You could argue that Alan Bennett's The History Boys does for the 1980s what Muriel Spark's The Prime of Miss Jean Brodie does for another "low, dishonest decade", the 1930s. It homes in on disturbing tendencies in the period through the relationship between a maverick teacher and his/her pupils. But where Spark's heroine approves of the political shifts, and has classroom methods to match, Hector, the gay teacher who gives general-studies lessons to the history class of Oxbridge candidates in Bennett's Yorkshire boys' grammar school, is in flamboyant opposition to the creeping new orthodoxies.
He rightly believes that a Thatcher-influenced education system that values only what is examinable needs its own head examining. "I count examinations, even for Oxford and Cambridge, as the enemy of education. Which is not to say that I don't regard education as the enemy of education, too," he tells Irwin, the young graduate hired to teach the boys the presentational tricks that will impress (or even fool) Oxbridge dons.
Richard Griffiths, whose performance as Hector bagged all the major awards in London, and, earlier this year, won the Tony on Broadway, is indelibly identified with the role (which he reprised in the underrated film of the play). It's not just because of this actor's Falstaffian girth that his successors in the part risk looking a bit shrunken. Regardless of Hector's sexual peccadilloes, Griffiths also brought great moral weight to the part, showing you the hard-won wisdom underlying his witty, unconventional teaching techniques.
One measure of the play's huge success (a much-extended run at the National, triumph in New York, and a regional English tour) is that it is only now, some two-and-a-half years after the premiere of Nick Hytner's excellent production, that The History Boys has embarked on a recast West End transfer. Here, Hector is played by Stephen Moore, who cuts a trim, rather effete figure. He gives a sensitive and cumulatively very affecting performance, but he's not forceful or angry enough in his one-man awkward-squad routine, and you don't feel the strength of his emotional need to be remembered as a "character" by the boys. He's best at the quiet moments - spell-binding in the superb sequence in which Hector expounds on a Hardy poem to the troubled, gay Posner, revealing the depth of his own loneliness and stoicism, and transmitting subtle empathy to a pupil who looks likely to share such a fate.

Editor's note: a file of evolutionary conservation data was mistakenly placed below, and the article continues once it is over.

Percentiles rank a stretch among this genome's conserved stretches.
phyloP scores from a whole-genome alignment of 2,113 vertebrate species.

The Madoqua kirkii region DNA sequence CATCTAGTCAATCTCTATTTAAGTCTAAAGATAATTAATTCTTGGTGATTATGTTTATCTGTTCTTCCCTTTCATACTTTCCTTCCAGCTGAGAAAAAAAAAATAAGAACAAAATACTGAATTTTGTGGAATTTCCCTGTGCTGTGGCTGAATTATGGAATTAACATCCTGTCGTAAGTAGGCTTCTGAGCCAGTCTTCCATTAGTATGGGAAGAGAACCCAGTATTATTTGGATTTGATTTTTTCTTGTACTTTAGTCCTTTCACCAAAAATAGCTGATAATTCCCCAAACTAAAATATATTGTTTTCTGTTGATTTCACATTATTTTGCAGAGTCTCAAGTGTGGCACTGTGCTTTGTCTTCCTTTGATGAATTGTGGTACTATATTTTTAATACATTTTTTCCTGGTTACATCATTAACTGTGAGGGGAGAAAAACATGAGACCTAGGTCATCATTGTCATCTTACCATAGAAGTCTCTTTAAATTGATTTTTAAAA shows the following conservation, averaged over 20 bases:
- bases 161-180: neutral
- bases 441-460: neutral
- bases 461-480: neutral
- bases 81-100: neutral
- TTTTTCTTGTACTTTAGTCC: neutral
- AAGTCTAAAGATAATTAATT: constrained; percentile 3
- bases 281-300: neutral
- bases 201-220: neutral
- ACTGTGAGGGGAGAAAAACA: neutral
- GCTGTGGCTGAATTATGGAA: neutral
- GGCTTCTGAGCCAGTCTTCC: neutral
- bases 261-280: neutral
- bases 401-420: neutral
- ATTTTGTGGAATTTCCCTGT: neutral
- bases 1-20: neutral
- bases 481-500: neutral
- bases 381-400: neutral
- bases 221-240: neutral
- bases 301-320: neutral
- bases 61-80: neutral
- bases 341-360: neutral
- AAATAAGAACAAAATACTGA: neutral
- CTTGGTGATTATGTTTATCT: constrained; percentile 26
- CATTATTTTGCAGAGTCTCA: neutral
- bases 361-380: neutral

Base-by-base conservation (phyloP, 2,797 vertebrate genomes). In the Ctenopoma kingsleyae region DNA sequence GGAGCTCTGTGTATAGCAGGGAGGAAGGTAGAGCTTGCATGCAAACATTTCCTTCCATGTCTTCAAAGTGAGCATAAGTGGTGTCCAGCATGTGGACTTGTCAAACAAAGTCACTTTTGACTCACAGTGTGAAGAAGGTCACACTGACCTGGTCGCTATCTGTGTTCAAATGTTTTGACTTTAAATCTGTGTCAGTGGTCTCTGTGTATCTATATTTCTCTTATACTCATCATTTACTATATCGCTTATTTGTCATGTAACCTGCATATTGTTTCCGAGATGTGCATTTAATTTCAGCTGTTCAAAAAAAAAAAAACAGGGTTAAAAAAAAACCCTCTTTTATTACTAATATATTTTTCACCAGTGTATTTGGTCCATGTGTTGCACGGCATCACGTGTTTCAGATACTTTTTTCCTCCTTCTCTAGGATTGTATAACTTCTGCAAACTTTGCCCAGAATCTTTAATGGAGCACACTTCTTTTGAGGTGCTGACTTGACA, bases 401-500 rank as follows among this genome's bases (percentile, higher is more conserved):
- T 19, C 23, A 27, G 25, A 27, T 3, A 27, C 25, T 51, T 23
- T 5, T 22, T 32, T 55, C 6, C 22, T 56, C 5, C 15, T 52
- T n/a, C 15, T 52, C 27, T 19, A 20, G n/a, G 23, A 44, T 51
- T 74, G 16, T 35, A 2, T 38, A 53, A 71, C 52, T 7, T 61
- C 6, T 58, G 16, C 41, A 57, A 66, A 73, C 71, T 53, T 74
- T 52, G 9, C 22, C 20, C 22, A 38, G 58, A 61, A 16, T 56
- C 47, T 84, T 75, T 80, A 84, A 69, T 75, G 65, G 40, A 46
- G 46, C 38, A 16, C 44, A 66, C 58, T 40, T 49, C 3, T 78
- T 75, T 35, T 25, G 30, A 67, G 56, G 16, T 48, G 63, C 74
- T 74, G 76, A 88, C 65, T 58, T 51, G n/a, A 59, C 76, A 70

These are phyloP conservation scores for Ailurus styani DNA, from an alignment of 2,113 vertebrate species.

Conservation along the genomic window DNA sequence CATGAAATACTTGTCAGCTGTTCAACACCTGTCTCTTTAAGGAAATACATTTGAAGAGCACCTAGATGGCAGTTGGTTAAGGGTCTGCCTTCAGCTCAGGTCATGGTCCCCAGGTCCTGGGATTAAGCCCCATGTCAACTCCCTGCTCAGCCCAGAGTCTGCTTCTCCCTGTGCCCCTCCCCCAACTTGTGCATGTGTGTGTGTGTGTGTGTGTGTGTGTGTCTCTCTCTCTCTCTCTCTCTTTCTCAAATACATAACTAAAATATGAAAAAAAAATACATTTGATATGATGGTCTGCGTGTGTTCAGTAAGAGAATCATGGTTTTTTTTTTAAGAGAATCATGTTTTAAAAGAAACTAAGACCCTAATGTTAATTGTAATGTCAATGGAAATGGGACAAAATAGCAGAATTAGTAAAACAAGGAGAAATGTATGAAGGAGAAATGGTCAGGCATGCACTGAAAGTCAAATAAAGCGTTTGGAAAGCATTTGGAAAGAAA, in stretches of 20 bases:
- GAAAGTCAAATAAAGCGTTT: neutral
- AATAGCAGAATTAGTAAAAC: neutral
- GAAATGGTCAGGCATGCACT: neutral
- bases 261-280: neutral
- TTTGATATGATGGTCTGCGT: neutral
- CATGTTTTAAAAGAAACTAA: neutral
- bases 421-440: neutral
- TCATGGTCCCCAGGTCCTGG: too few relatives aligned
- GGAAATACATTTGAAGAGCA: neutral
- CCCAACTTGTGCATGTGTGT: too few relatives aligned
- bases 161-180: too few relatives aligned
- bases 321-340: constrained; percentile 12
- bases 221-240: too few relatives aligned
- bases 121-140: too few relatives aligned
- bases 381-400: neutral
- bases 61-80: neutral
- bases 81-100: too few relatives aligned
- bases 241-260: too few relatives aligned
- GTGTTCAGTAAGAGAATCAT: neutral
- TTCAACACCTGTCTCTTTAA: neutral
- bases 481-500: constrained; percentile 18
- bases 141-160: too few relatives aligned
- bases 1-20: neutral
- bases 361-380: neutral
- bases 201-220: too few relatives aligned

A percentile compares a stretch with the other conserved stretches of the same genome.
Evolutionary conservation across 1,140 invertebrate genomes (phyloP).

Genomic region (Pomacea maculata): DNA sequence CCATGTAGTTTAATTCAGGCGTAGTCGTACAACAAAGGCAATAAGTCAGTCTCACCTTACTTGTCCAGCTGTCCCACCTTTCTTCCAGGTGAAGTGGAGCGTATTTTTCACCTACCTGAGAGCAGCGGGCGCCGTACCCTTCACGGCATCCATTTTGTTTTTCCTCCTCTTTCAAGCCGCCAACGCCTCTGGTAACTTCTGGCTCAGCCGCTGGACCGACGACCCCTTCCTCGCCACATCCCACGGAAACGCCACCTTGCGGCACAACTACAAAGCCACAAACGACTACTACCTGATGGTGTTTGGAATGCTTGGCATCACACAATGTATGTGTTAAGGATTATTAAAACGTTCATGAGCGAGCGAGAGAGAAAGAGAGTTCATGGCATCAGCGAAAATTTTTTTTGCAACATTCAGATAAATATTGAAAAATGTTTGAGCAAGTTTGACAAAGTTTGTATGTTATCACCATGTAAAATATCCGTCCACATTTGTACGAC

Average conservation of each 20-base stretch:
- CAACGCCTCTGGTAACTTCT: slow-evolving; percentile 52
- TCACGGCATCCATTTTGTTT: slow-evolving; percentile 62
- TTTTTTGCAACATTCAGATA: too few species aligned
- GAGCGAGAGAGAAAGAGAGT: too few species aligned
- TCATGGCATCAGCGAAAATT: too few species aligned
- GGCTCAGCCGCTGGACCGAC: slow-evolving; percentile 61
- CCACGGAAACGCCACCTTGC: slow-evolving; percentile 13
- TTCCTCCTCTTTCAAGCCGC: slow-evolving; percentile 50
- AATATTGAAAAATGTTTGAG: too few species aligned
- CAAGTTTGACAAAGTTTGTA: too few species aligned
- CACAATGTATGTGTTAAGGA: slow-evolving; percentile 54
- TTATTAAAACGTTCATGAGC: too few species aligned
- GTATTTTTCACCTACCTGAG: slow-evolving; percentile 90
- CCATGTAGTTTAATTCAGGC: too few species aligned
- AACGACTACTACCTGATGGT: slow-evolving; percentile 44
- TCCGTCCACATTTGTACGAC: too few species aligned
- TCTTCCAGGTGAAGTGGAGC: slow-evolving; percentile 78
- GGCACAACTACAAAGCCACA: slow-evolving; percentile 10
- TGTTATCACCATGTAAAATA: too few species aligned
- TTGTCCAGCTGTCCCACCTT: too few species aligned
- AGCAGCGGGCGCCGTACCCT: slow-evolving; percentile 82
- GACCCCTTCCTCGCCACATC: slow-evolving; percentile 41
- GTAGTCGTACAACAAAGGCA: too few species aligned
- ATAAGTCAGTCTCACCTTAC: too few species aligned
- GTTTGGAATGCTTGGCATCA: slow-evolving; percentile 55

High-voiced, sad-faced and poignantly pert, Steven Webb is both amusing and moving as Posner. Both the play and the film indicate the future lives that lie in wait for the boys, but the film, which has Posner, the boy most affected by Hector, becoming a teacher somewhat in his mould, and declaring, "I'm not happy but I'm not unhappy about it", is more convincing than the stage version, which has him suffering a nervous breakdown. As Dakin, the sexy object of his affections, Ben Barnes is handsome and engaging but rather bland and one-note in his cockiness.
Missing is the sense of saturnine insinuation and danger with which Dominic Cooper (who originated the role) toyed with the affections of his fellow-pupil and of Irwin (a nicely peaky and repressed Orlando Wells). In the film, the representative political significance of Irwin is largely removed. In the play, we see him develop from a teacher who puts "spin" before truth, to a New Labour spin doctor, via a stint as a TV historian. By tracing this "progress", Bennett's wonderfully astute, funny and painful play insinuates the dismaying continuities between the ethos of the Thatcher era and the world according to Blair.
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